A global coalition of some of the biggest food companies and environmental groups in the world is calling for a greater focus on food systems transformation at COP28 next month.
With just one month until the United Nations climate conference in Dubai, more than 70 organisations – including Unilever, WWF and Wrap – have signed an open letter urging businesses and global leaders to “acknowledge the critical role of food systems in achieving the goals of the Paris Agreement”.
The coalition wants those involved in COP28 to accelerate change not just across agriculture, which typically gets the most backlash due to its high levels of greenhouse gas emissions, but also all other areas of the industry, from food production to consumption and waste, land use, and nutrition.
“Reducing emissions from food systems and harnessing the adaptation and mitigation potential of land is essential to reach Paris Agreement goals,” the letter read.
“Food systems are a significant contributor to the climate crisis, accounting for one-third of global greenhouse gas emissions. At the same time, they are also vulnerable to the impacts of climate change, which undermines food security and adaptation.
“Global and national leaders must take action on food systems as a whole if we are going to keep 1.5°C alive.”
The coalition called for the final outcomes of COP28 to include a “clear way forward to spur ambitious food systems transformation nationally”.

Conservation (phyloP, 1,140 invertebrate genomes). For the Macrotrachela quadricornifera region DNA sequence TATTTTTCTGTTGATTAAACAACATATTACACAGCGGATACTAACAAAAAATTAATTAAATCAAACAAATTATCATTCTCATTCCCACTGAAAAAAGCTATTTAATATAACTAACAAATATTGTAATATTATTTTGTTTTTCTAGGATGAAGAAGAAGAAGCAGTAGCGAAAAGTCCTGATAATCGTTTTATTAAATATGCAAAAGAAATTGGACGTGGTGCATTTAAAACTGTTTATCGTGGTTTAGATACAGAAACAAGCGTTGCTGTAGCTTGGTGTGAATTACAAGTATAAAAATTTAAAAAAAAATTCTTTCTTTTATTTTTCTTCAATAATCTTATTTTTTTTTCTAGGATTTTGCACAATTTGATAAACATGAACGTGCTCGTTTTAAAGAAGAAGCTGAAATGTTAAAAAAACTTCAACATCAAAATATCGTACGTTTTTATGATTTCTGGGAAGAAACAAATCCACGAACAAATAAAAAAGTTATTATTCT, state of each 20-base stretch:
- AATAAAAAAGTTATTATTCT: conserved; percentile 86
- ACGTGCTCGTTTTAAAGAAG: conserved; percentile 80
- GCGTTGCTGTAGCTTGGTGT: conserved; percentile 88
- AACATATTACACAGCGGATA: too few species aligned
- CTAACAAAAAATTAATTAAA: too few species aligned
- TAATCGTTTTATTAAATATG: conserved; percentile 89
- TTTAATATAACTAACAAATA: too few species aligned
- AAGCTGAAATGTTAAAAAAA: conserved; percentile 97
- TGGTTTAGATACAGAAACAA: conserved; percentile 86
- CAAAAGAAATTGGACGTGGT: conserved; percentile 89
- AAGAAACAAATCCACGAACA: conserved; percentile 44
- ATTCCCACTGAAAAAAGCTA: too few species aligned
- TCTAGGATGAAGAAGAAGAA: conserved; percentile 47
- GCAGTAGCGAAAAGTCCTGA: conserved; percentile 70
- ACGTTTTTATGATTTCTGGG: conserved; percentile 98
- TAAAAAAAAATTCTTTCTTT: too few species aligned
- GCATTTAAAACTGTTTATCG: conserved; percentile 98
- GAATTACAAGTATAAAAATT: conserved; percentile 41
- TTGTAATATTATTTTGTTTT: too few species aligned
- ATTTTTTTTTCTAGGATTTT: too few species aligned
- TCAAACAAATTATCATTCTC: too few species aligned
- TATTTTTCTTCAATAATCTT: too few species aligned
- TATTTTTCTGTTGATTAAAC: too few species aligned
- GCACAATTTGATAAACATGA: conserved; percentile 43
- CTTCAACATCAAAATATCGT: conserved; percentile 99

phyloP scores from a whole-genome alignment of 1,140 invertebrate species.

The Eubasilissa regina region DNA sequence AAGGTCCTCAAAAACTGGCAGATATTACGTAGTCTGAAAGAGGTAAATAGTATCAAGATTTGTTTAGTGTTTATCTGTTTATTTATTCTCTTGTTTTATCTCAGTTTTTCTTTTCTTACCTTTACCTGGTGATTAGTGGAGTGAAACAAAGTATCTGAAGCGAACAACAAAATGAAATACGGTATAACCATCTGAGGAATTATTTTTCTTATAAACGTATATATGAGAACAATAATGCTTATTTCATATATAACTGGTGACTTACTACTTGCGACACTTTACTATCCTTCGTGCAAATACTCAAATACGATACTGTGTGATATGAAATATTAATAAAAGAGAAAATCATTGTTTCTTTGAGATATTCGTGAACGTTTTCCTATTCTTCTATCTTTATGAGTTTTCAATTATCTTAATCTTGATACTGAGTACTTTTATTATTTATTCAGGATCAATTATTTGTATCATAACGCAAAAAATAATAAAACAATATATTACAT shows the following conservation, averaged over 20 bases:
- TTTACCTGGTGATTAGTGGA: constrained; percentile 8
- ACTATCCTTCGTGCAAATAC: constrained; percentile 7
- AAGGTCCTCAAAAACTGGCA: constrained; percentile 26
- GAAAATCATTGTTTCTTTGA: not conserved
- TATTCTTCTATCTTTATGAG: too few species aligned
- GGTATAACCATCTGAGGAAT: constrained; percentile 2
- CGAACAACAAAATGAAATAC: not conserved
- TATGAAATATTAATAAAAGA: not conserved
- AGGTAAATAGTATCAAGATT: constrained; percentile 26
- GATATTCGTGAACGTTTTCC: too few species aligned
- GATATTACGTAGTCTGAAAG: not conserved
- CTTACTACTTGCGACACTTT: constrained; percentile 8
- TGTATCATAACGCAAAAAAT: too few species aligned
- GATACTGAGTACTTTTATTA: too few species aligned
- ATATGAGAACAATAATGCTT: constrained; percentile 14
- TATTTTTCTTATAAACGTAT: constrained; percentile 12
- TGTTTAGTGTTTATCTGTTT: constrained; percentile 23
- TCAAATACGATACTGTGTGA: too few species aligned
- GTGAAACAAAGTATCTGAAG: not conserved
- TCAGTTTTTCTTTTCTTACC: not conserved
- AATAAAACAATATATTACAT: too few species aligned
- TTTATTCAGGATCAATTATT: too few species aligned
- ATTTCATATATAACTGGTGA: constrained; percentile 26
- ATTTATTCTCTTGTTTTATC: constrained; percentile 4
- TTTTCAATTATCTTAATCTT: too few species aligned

This was only possible by integrating a holistic approach to food systems both within negotiations at this year’s conference, as well as national targets and policies, it said.
The open letter advocated for long-term strategies including creating and implementing policies and incentives for actions such as sustainable food production, reducing food loss and waste, shifting towards healthy and sustainable diets and improved nutrition, conserving and restoring ecosystems, as well as scaling healthy soil practices.
As the annual UN conference is taking place in a petrostate this year, it is widely expected that negotiations will focus on the food industry to avoid spotlighting the fossil fuel economy.
For the first time at COP – which will run from 30 November to 13 December – there will be a dedicated food day, and food and agriculture will take centre stage across a variety of main events during those two weeks.
Meanwhile, the Food & Agriculture Organization (FAO) will outline how food systems must change in order to limit rising temperatures to 1.5°C above pre-industrial levels, as globally agreed.
“There is a big opportunity for negotiators at COP28 to grasp this opportunity and show the leadership needed to scale food-based climate and nature action,” said WWF’s Global Food Practice leader João Campari.